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How to Indirectly Invest in Synthetic Genomics Stock

One of the biggest themes we see here at Nanalyze is a strong interest from retail investors to invest in exciting emerging technology startups. Take a look at any exciting startup like Synthetic Genomics and you will see the most popular searches are “synthetic genomics stock” or “synthetic genomics ticker”. While we’ve given you at least several ways you can buy pre-IPO shares, it’s rare to see an investment opportunity that involves a leading emerging technology startup.

Which emerging technology startups are “leading”? One way to figure that out is to look at who is running the startup, who is backing it, who is working with them, and the amount of funding they’ve taken in. In all sincerity, we would consider Synthetic Genomics (SGI) to be the most exciting synthetic biology startup out there. We’re going to tell you why, and we’re going to tell you how you can get exposure to their shares.

This isn’t the first time we’ve written about Synthetic Genomics. We first wrote about the co-founder, Craig Venter, who has a pedigree that is difficult to put in words – few words that is. He was one of the first people to sequence the genome and went on to create synthetic life. Ascribing deity status to this man seems merited. He’s like George Church but with a better manicured beard. The second time we wrote about Synthetic Genomics, we highlighted the three areas of work they were focusing on along with speculations that we could see an IPO from them while the market remains hot. Now, we’ve discovered a way for retail investors to get some exposure to Synthetic Genomics preferred stock and we’re eager to see what they’ve been getting up to since our last article.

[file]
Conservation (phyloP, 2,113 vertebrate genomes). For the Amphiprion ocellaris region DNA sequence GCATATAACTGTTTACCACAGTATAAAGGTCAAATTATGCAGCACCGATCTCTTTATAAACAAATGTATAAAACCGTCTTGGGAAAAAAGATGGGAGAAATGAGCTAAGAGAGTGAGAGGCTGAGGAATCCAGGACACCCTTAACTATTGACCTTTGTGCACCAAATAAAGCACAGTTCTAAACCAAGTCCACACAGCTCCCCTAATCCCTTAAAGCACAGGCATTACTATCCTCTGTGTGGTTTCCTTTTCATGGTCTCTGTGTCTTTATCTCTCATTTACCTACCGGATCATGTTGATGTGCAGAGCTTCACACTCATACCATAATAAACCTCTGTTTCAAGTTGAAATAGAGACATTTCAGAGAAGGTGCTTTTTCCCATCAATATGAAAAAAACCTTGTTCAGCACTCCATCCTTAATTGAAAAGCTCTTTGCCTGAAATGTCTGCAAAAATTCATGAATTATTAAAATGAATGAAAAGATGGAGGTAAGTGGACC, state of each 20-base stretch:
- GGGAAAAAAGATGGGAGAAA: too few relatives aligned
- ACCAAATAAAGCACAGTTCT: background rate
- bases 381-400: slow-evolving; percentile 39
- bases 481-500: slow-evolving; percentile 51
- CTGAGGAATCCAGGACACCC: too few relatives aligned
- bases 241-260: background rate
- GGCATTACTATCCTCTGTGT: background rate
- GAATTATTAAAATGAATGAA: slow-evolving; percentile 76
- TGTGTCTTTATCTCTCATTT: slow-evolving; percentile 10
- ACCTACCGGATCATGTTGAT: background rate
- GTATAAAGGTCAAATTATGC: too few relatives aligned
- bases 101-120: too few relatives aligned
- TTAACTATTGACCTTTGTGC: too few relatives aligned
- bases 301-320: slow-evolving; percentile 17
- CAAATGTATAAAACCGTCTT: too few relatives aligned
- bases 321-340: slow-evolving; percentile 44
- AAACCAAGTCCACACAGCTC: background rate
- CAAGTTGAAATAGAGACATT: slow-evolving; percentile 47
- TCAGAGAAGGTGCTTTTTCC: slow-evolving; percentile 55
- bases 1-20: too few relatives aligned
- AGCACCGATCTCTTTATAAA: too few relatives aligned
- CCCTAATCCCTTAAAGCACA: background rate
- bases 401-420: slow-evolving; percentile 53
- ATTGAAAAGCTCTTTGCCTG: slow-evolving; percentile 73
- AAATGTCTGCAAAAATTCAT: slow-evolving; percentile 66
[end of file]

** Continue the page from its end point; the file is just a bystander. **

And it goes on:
The best way to find out what SGI is getting up to is by looking at their “applied products” which are applications of synthetic biology to create commercial products in partnership with some very notable companies:

Began Company Product development
2010 Sequirus Influenza vaccines produced in 5 days vs. 35 days
2011 United Healthcare (UTHR) Xenotransplantation – Pig Organs for Humans
2009 Exxon Algae-based biofuels
2014 Archer Daniels Midland Develop Omega-3 DHA from algae
Unknown GlaxoSmithKline RNA-based vaccines

This looks like a similar business model to Intrexon (NYSE:XON), except in this case SGI is working with some very big players. In addition to these partnerships, SGI also has a wholely owned subsidiary called SGI-DNA that sells the world’s first DNA printer, a genomic discovery suite called Archetype, and the Gibson Assembly Method that was invented by a guy named Dan Gibson who works at SGI now. It’s safe to say these tools and services are best in class:

Now after you’ve read all the evidence we’ve put forth, is it safe to say that at this point in time you would say to yourself, “if I had to pick a possible winner in synthetic biology I might not do so bad making an investment in Synthetic Genomics“? As a retail investor though, how can you possibly get any exposure to this exciting company since they are private? Here’s where things get even more interesting if that’s possible.

We’re going to switch focus for a moment here, and throw up a hypothetical pharmaceutical company with the following positive attributes:

  • PE of 9.31 (means it’s cheap AF – typically this means investors believe in very little earnings growth )
  • $1 billion in cash on hand
  • An aggressive share buyback program
  • A “small” market cap of $6.3 billion
  • A founder who is nothing short of a technology prodigy and who sits on the Synthetic Genomics board
  • A likely contender to solve the xenotransplantation problem with a full roadmap to make that happen